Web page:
CVE-2021-36934 – HiveNightmare

by | Jul 27, 2021 | Research


The default configuration in Microsoft Windows 10 v1809 and newer includes an elevation of privilege vulnerability, because of overly permissive Access Control Lists (ACLs) in the Security Accounts Manager (SAM) database, as well as multiple other system files. Upon successful exploitation, an attacker can run arbitrary code with SYSTEM privileges, leading to installation of programs; viewing, changing, or deleting data, or the creation of new accounts with full user rights. Attackers must have the ability to execute code on a victim system to exploit this vulnerability.

At this time, mitigation includes restricting access to Windows configuration files, then deleting VSS shadow copies, as detailed below.

Applies To

  • Windows 10 Version 21H1: 32-bit, x64, and ARM641
  • Windows 10 Version 2004: 32-bit
  • Windows 10 Version 1909: 32-bit, x64, and ARM641
  • Windows 10 Version 1809: 32-bit, x64, and ARM641
  • Windows Server Core 2019
  • Windows Server 2019

How do I see if I’m impacted?

You can run the following from cmd.exe to check the permissions on various hives:

Command Prompt: icacls %windir%\system32\config\SAM
PowerShell: icacls $env:windir\System32\config\SAM

If impacted, the expected output would be as follows:

C:\Users\andrew>icacls C:\Windows\System32\config\SAM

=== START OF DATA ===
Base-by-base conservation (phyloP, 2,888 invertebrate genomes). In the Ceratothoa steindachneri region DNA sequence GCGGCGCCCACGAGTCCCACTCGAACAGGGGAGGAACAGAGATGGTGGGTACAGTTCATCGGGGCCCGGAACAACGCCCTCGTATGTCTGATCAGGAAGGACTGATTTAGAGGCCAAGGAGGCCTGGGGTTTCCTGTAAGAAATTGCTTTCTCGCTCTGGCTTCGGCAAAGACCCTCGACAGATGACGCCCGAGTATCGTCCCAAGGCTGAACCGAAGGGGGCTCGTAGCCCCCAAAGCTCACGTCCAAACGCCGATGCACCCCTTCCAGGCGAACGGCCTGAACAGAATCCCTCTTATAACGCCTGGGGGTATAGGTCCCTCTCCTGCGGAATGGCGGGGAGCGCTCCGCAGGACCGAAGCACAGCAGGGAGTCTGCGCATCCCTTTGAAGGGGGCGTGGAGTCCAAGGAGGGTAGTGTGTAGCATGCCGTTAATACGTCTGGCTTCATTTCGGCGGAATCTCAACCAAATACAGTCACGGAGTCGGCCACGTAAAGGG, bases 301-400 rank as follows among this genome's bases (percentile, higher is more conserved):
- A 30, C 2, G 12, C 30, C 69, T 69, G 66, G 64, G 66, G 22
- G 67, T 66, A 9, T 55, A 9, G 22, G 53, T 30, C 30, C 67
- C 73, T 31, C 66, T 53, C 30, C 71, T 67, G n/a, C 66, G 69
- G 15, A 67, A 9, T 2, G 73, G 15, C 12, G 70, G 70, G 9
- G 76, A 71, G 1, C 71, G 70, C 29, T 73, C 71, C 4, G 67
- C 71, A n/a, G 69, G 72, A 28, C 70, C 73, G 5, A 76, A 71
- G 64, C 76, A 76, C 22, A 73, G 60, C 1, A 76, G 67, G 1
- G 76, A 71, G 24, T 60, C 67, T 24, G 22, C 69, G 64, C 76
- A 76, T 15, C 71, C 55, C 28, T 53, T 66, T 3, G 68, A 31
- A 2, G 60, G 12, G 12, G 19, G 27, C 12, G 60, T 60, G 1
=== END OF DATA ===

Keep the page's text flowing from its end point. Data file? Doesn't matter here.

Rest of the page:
C:\Windows\System32\config\SAM BUILTIN\Administrators:(I)(F)

Successfully processed 1 files; Failed processing 0 files

A vulnerable system will report an output indicating the hive is read accessible (RX): BUILTIN\Users:(I)(RX)

What are the current mitigation steps?

Restrict access to the contents of %windir%\system32\config

  1. Open Command Prompt or Windows PowerShell as an administrator.
  2. Run this command in either:
    • Command Prompt:
      icacls %windir%\system32\config\*.* /inheritance:e
    • PowerShell:
      icacls $env:windir\system32\config\. /inheritance:e

Delete Volume Shadow Copy Service (VSS) shadow copies

Note: This step is a modified version of the Microsoft MSRC article’s guidance.

In order to implement Microsoft’s workaround with our recommended policy settings, use the following PowerShell .PS1 script. This can be run locally on your systems or remotely via Real Time Response.

Get-WmiObject Win32_Shadowcopy | ForEach-Object {
Write-Host “Deleting VSS ” $_.ID.ToLower()
$cmd = “delete shadows /shadow=” + $_.ID.ToLower() + ” /quiet”
Start-Process -FilePath $env:SystemRoot\system32\vssadmin.exe -ArgumentList $cmd -Wait

Once you have deleted the VSS shadow copies and restore points, create a new System Restore point if desired.

Impact of workaround: Deleting shadow copies could impact restore operations, including the ability to restore data with third-party backup applications.

Note: You must restrict access and delete shadow copies to prevent exploitation of this vulnerability.

Proof of Concept

Available here or run this command from a non-admin PowerShell prompt:

foreach($i in @(“SYSTEM”,”SAM”)){[System.IO.File]::Copy(\\?\GLOBALROOT\Device\HarddiskVolumeShadowCopy1\Windows\System32\config\$i, “$i”)};